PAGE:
But you don't have to be a celebrity to enjoy smile-enhancing dental treatments. They are great options for anyone who wants to improve the look of their smile.

Teeth whitening. If your teeth are looking yellowed, in-office whitening can make them up to 10 shades brighter in one visit! Some people prefer professional at-home whitening kits, which produce great results more gradually.

Bonding or veneers. For small chips and cracks, cosmetic bonding can cover flaws by adding layers of a tooth-colored material over the tooth. For bigger flaws, heavy discoloration or gaps between teeth as Vivica had, dental veneers may be the answer. These custom-made thin porcelain shells cover the front-facing surface of the tooth, hiding imperfections to give anyone a Hollywood smile.

Orthodontics. Crooked teeth can detract from the look of a smile. While traditional braces are an option, many people with mild to moderate alignment issues find removable clear aligners the perfect way to get the smile they desire with minimal impact on their daily activities. Clear aligners are very subtle and can be removed for eating and cleaning as well as for special occasions—or for filming scenes, as Zendaya knows.

Contact us or schedule an appointment for a consultation to see if professional teeth whitening, cosmetic bonding or veneers, orthodontics, or another dental treatment could enhance your smile. You can also learn more by reading the Dear Doctor magazine articles “Important Teeth Whitening Questions Answered” and “How Your Dentist Can Help You Look Younger.”


By Robert R. Watts DDS, PLLC
October 03, 2021
Category: Oral Health
Tags: facial pain  
ThereMayBeaSolutionToYourFacialPain

Physical pain is unpleasant—but not knowing why you're hurting makes it worse. Thousands of people encounter such as experience when parts of their face suddenly and mysteriously erupt in pain.

Often, though, the mystery can be quickly solved—more than likely, it's a nerve disorder known as trigeminal neuralgia (TN). Typically seen in people over 50 (and in more women than men), TN is a chronic condition that produces brief episodes of acute, spasmodic pain.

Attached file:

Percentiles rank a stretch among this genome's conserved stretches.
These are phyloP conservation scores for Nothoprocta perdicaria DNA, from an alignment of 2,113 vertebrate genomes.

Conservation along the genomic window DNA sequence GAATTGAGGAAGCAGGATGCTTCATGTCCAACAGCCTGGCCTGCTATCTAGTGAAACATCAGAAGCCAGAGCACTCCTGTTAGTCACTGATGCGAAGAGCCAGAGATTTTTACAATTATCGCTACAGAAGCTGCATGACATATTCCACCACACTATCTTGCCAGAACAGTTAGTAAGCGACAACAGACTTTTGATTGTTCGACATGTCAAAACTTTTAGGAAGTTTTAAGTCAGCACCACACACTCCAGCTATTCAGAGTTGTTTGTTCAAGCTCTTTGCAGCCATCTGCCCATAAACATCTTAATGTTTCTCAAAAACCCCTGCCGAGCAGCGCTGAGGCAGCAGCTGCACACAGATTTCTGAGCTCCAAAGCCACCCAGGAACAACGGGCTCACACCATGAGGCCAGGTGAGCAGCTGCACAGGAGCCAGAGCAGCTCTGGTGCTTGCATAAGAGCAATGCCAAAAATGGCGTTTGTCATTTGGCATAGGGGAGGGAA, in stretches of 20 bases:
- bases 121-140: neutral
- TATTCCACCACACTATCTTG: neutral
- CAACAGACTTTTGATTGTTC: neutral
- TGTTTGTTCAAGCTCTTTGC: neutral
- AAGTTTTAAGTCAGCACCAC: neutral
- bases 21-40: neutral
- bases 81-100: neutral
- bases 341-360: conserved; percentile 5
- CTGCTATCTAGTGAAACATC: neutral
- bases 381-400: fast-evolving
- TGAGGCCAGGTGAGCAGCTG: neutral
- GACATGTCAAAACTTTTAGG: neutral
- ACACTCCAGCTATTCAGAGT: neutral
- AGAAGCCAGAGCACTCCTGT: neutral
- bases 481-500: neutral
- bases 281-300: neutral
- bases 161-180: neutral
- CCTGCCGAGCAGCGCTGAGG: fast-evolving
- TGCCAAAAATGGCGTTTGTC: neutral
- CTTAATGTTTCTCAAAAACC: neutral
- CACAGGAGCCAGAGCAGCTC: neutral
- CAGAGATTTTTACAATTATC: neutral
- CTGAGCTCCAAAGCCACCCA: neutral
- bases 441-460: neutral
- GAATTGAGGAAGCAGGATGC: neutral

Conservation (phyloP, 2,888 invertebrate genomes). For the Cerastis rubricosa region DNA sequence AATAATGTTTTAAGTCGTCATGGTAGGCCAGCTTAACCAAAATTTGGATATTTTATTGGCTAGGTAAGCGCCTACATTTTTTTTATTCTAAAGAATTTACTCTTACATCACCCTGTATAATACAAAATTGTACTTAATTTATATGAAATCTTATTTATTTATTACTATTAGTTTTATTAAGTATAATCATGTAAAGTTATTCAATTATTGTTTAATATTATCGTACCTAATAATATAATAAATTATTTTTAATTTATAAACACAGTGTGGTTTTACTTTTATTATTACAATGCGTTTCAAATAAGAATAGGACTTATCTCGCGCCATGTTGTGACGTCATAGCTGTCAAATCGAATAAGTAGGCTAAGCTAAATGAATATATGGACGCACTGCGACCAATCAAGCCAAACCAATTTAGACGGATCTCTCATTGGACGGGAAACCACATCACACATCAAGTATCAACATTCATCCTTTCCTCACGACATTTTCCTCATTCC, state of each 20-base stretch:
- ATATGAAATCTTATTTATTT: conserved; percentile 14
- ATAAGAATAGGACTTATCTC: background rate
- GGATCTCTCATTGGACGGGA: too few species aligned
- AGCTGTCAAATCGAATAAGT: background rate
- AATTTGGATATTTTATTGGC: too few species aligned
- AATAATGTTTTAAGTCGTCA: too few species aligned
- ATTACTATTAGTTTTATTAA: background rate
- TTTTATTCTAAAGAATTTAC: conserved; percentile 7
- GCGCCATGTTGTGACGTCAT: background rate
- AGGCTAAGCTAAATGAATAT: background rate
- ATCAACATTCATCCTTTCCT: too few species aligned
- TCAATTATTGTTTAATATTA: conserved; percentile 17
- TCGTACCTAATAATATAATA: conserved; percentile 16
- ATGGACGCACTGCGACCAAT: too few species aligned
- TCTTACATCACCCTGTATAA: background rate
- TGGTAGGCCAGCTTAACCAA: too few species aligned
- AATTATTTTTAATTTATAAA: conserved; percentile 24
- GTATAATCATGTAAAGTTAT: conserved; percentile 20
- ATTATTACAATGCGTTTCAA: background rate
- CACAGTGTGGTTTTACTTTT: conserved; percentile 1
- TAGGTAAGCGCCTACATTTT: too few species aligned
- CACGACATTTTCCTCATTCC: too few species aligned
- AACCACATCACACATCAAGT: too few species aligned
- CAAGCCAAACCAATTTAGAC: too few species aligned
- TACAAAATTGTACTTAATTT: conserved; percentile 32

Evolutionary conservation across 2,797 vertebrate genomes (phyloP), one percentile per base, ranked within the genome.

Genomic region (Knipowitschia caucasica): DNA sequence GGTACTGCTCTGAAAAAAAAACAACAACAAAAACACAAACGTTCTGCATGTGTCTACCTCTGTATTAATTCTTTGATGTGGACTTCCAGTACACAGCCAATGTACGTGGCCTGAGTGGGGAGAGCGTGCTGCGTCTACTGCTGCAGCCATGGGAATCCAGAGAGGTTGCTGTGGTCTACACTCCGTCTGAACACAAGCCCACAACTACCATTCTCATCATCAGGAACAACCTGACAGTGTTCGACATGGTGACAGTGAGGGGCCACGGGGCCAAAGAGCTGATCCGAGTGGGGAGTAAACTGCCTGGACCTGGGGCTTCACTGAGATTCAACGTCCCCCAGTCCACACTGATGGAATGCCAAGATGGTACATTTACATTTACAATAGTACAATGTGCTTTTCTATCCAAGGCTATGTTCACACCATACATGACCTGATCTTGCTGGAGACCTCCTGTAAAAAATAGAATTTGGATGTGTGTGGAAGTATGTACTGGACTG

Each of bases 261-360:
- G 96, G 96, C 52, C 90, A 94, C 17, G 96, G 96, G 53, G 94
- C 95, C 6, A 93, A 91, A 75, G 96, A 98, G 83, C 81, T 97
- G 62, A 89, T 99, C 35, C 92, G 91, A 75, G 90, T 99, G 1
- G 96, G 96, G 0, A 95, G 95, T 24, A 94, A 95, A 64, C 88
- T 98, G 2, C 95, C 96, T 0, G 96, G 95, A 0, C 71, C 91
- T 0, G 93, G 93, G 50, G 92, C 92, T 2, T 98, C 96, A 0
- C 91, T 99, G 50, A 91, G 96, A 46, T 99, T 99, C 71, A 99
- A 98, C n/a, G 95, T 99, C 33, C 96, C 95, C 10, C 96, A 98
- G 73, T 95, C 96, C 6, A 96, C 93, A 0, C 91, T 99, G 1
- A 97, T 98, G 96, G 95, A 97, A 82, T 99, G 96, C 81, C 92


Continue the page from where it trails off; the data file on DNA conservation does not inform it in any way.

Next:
The source of this pain is the trigeminal nerve, which courses down each side of the face. Each nerve consists of three distinct branches that serve the upper, middle and lower areas of the face and jaw.

Physicians usually find that a blood vessel has come in contact with the nerve at some point, and the resulting pressure has damaged the nerve's outer insulative layer (myelin sheath). This causes the nerve to become hypersensitive at the point of contact, overreacting in a sense to the slightest touch (even a wisp of wind) on the face and jaw.

TN isn't the only source of facial pain. It can also accompany other conditions like TMD, which is why it's important to undergo a diagnostic examination. If you are diagnosed with TN, there are a number of ways to manage it. The most conservative approach (and the one usually tried first) is the use of medications to block pain signals from the nerve to the brain or to lessen abnormal nerve firing.

If medication proves ineffective or there are other factors related to age and health, you may be a candidate for a surgical solution. In one such procedure, a surgeon inserts a thin needle into the affected nerve and selectively damages some of its fibers to prevent the transmission of pain signals. Another procedure relocates the impinging blood vessel, which then allows the nerve to heal.

These surgical methods are effective but they can cause side-effects in rare cases like numbness or hearing impairment. It's best then to discuss with your doctor which approach would be best for you and your life situation. Ultimately, though, there are ways to relieve you of this painful condition.

If you would like more information on treating facial pain, please contact us or schedule an appointment for a consultation. You can also learn more about this topic by reading the Dear Doctor magazine article “Trigeminal Neuralgia.”